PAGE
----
Scientists pinpoint how the 'speed gene' works in thoroughbred racehorses

November 6, 2018, Trinity College Dublin

Scientists have pinpointed the genetic basis that explains why some thoroughbred racehorses are better equipped to race over sprint distances and others over longer distances. The Irish scientists, from Trinity College Dublin and UCD, have discovered the inner workings of a known "speed gene", which directly affects skeletal muscle growth and, in turn, race distance aptitude.

Thoroughbred horses are finely-tuned athletes with a high aerobic capacity relative to their skeletal muscle mass, which can be attributed to centuries of genetic selection for and stamina. Non-genetic factors such as variation in training schedule can also influence how racehorse aptitudes and preferences develop, but prior work by UCD Professor Emmeline Hill had demonstrated that different versions (polymorphisms) of the myostatin gene, a pronounced inhibitor of skeletal muscle growth, almost singularly account for gene-based race distance aptitude in racehorses.

This prior discovery earned the myostatin gene the moniker of "speed gene", with horses with 'CC' copies tending to develop into sprinters; those with 'CT' copies tending to develop into middle-distance performers; and those with 'TT' copies tending to be best equipped for long distances.

However, until now, scientists didn't know which element(s) of the gene held the secrets to understanding the all-important racing distance preference.

In the new study the scientists pinpointed the specific non-coding section of the "speed gene" that is exclusively responsible for limiting myostatin protein production in thoroughbreds which, in turn, affects development and race distance aptitude. The findings have just been published in leading international journal PLOS ONE.

Associate Professor in Biochemistry at Trinity College Dublin, Richard Porter, is the senior author of the journal article. The research was collaborative, involving research scientist Mary Rooney and Associate Professor Vincent Kelly from Trinity, together with Professor Emmeline Hill from the UCD School of Agriculture and Food Science.

Dr. Porter said: "Our data provides the first mechanistic evidence as to the specific element of the "speed gene" that acts as the sole protagonist in dictating its expression in the thoroughbred. As a result, this element is the key genetic factor in determining distance aptitude in thoroughbred horses. This knowledge is extremely valuable to thoroughbred breeders and trainers, in what is a multi-billion dollar industry."

Explore further: 'Speed gene' in modern racehorses originated from British mare 300 years ago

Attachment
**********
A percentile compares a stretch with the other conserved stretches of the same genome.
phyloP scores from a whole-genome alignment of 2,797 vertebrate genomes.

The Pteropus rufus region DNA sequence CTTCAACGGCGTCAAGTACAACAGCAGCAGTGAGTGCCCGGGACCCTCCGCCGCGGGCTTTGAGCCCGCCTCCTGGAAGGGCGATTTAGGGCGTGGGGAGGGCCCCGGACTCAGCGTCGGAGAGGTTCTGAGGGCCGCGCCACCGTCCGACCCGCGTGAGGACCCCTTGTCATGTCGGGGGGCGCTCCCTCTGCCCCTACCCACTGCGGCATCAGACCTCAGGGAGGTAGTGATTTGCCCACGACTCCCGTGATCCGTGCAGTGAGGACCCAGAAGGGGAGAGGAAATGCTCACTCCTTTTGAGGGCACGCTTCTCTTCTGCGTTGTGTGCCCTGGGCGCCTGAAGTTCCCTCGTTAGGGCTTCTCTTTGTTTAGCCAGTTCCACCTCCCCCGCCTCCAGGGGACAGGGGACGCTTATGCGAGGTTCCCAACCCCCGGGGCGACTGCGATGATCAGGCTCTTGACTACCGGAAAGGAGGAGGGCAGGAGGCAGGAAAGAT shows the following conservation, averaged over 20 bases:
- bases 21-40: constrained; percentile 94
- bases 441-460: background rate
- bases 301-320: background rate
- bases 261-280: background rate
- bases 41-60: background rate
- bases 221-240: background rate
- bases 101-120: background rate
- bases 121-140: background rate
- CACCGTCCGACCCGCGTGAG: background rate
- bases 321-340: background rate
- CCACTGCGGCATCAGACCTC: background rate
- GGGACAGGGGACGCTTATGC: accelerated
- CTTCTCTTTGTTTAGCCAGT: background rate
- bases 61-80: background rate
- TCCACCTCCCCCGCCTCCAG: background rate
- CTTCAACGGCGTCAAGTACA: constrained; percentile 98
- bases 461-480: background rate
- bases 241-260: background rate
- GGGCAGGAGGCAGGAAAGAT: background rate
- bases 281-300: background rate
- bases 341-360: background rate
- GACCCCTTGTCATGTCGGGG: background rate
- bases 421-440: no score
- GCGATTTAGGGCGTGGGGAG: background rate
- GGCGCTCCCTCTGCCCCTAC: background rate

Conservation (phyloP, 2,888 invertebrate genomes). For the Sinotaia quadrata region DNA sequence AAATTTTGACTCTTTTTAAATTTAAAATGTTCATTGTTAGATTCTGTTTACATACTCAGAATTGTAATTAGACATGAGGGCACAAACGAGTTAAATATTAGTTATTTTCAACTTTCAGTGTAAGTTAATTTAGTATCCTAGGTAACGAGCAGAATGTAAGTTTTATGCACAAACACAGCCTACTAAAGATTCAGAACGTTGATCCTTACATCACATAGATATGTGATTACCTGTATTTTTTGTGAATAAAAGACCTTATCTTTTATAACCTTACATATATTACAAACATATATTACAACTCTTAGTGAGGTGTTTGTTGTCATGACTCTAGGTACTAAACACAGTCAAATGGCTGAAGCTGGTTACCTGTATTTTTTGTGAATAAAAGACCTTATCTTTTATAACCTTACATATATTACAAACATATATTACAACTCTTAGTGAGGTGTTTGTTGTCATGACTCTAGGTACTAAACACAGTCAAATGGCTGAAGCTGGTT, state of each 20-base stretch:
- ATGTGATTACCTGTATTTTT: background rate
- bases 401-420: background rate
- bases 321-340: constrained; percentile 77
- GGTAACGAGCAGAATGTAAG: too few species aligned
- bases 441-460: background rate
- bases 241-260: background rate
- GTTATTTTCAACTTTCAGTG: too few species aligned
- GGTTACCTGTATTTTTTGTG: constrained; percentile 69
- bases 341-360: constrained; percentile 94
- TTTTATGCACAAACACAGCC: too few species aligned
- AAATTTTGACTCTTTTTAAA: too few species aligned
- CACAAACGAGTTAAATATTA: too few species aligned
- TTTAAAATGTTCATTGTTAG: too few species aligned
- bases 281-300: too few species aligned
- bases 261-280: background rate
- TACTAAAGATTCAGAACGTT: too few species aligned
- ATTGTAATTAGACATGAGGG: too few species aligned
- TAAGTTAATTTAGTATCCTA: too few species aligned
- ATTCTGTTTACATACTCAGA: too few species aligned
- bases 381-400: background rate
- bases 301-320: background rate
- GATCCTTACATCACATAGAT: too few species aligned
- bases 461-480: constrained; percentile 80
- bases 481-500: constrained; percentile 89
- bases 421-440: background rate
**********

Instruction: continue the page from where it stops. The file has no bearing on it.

More information: Mary F. Rooney et al, The "speed gene" effect of myostatin arises in Thoroughbred horses due to a promoter proximal SINE insertion, PLOS ONE (2018). DOI: 10.1371/journal.pone.0205664

Related Stories

Genes and athletic performance in Thoroughbred horses

November 15, 2010

Equinome, a leading equine genomics company, has announced the publication of four scientific papers by Equinome and University College Dublin researchers which describe significant advances in the understanding of the genes ...

Can Seabiscuit's DNA explain his elite racing ability?

October 29, 2018

Seabiscuit was not an impressive-looking horse. He was considered quite lazy, preferring to eat and sleep in his stall rather than exercise. He'd been written off by most of the racing industry after losing his first 17 races. ...

Family trees could pin down why racehorses are getting faster

June 25, 2015

Scientists have confirmed a pattern that many inveterate racing fans may have suspected for years: British horses are getting faster. But whether that is down to breeding techniques or other factors is less certain. The researchers ...

Recommended for you

Nanoscale Lamb wave-driven motors in nonliquid environments

March 19, 2019

Light driven movement is challenging in nonliquid environments as micro-sized objects can experience strong dry adhesion to contact surfaces and resist movement. In a recent study, Jinsheng Lu and co-workers at the College ...

OSIRIS-REx reveals asteroid Bennu has big surprises

March 19, 2019

A NASA spacecraft that will return a sample of a near-Earth asteroid named Bennu to Earth in 2023 made the first-ever close-up observations of particle plumes erupting from an asteroid's surface. Bennu also revealed itself ...

Levitating objects with light

March 19, 2019

Researchers at Caltech have designed a way to levitate and propel objects using only light, by creating specific nanoscale patterning on the objects' surfaces.

0 comments

Please sign in to add a comment. Registration is free, and takes less than a minute. Read more

Click here to reset your password.
Sign in to get notified via email when new comments are made.